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Unstable temperatures as bad as air pollution in causing death

How has climate-related temperature variability affected global mortality? A recent study reports on the impact.

Climate Change and Environment icon Climate Change and Environment
Health icon Health

Extreme events such as heatwaves are having a negative impact on human health, even resulting in death. However, few of us are aware of how another challenging aspect of climate change, namely erratic temperatures, affects our health. Reflecting the lack of stability in weather, this aspect – and its impact on worldwide mortality – has not received much attention. A recent study published in the journal ‘The Lancet Planetary Health’ now provides a clearer picture of the global burden of mortality associated with temperature variability. Supported in part by the EU-funded EXHAUSTION project, the study reveals the annual number of deaths associated with unstable temperatures. “Climate change is a major public health concern of the 21st century,” observes the study’s senior author Prof. Yuming Guo of Monash University, Australia, in a news item posted on the ‘Medical Xpress’ website. “Our findings show that temperature variability has similar impacts to air pollution on global mortality.”

Over 1.75 million deaths a year

The study reports a rising trend of erratic temperatures worldwide from 2000 to 2019. Using data from the Multi-Country Multi-City Collaborative Research Network run by EXHAUSTION project partner London School of Hygiene and Tropical Medicine, the researchers explored the association between temperature variability and mortality in 750 cities across 43 countries or regions. They discovered that during this 20-year period more than 1.75 million deaths around the world were associated with unstable temperatures each year. In addition, most of Asia, Australia and New Zealand were found “to have a higher percentage excess in mortality than the global mean,” according to the study. Excess mortality refers to the number of deaths that occur during a crisis beyond what we would have expected under normal conditions. Globally, the percentage excess in mortality increased by about 4.6 % per decade between 2000 and 2019. The research team found the largest increase per decade to have occurred in Australia and New Zealand (7.3 %), followed by Europe (4.4 %) and Africa (3.3 %). “With temperatures becoming increasingly unstable, proactive countermeasures are necessary to protect human health against temperature variability,” remarks Prof. Guo in the news item. “Many policies have been developed to cope with the threat of climate-related extreme events, for example, warning systems for heatwaves and air pollution. However, these policies and strategies rarely exist to cope with the adverse health impacts of temperature variability.” The study conducted with support from EXHAUSTION (Exposure to heat and air pollution in EUrope – cardiopulmonary impacts and benefits of mitigation and adaptation) could help raise public awareness and improve understanding of the issue. It also highlights the need for coordinated actions and more targeted policies to prevent temperature variability-related deaths, especially in regions more greatly affected by unstable temperatures. For more information, please see: EXHAUSTION project website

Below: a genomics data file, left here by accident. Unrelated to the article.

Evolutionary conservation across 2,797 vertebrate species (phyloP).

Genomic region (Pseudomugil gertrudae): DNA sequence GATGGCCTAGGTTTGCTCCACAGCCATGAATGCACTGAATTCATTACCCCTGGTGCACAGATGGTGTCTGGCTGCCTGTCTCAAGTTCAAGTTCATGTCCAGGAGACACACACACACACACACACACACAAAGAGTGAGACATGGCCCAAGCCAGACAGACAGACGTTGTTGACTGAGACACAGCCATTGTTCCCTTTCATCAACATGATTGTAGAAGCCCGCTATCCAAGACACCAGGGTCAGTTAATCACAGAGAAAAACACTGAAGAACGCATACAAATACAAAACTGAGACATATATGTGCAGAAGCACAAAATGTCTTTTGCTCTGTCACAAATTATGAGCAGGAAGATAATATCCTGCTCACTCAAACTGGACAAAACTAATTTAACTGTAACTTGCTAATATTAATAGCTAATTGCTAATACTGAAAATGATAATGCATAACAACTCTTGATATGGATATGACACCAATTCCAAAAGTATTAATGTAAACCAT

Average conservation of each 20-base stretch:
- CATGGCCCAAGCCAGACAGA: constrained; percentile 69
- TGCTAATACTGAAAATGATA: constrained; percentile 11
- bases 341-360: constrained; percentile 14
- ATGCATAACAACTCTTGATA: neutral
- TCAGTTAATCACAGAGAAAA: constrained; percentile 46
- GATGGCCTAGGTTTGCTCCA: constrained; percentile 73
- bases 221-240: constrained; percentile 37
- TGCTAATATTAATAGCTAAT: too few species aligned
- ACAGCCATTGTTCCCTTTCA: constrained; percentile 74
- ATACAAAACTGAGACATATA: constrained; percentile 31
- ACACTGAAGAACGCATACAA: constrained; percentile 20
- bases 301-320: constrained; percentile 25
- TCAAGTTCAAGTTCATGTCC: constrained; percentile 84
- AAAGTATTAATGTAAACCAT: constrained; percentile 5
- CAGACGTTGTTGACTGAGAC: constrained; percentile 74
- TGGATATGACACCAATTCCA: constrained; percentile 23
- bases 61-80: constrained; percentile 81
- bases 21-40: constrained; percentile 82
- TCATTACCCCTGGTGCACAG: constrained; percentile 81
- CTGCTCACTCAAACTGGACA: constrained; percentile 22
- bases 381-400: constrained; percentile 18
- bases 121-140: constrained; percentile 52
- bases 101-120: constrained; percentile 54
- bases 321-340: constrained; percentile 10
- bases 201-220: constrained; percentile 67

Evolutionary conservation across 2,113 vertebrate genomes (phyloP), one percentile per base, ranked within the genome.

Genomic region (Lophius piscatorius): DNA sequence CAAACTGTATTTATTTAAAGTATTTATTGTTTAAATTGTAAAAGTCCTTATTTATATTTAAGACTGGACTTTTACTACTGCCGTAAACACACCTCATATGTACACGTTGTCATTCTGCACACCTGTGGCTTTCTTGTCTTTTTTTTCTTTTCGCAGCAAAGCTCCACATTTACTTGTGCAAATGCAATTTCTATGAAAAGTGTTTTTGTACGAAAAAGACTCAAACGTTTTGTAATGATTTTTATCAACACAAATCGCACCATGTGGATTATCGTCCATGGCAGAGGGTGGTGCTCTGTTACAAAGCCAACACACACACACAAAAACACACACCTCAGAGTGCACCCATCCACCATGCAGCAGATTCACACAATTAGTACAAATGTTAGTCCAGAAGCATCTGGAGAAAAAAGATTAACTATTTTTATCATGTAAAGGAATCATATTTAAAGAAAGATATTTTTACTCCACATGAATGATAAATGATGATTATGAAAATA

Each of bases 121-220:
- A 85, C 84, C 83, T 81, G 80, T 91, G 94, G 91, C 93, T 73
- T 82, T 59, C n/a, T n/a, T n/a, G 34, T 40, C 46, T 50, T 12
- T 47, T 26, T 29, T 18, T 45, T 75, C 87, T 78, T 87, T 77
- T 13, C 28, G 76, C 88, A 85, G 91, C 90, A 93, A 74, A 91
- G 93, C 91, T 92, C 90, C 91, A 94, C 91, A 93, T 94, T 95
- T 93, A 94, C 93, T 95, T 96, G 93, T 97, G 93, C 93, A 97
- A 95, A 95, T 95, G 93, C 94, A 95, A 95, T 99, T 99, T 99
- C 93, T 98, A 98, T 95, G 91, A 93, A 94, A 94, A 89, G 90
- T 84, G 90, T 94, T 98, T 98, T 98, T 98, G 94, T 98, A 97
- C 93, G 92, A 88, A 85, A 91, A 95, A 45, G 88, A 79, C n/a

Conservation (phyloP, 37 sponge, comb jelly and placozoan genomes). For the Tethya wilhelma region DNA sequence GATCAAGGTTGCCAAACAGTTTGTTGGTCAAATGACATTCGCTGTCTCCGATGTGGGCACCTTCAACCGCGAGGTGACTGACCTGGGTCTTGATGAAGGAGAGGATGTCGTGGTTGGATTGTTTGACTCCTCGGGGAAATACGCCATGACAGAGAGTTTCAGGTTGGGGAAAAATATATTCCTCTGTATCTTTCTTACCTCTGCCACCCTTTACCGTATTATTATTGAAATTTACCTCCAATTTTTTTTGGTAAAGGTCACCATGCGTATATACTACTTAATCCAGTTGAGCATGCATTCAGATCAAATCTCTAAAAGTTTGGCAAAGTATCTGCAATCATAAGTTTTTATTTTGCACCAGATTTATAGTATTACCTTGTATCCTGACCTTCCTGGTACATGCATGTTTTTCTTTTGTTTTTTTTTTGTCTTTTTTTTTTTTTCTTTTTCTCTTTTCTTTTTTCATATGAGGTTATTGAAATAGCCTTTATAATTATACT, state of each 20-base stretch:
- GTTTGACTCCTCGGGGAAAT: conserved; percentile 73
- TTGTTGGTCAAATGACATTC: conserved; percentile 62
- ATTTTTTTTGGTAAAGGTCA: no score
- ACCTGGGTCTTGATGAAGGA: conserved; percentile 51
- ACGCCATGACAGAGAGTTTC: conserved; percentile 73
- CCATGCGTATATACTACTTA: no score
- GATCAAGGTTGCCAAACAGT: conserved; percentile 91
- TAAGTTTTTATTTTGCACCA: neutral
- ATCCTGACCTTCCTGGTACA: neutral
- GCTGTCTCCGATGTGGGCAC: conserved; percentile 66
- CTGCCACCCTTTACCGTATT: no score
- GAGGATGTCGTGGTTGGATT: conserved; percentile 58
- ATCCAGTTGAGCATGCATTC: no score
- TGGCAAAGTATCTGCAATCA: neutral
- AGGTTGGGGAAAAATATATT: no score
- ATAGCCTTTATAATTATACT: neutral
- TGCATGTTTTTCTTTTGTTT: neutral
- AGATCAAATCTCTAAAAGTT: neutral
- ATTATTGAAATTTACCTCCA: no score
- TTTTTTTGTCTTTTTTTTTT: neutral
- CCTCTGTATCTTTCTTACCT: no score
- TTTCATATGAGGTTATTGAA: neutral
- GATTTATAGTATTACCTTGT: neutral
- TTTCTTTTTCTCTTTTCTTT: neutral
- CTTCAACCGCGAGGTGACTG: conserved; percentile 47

EXHAUSTION, temperature, climate, heatwave, air pollution, mortality, death

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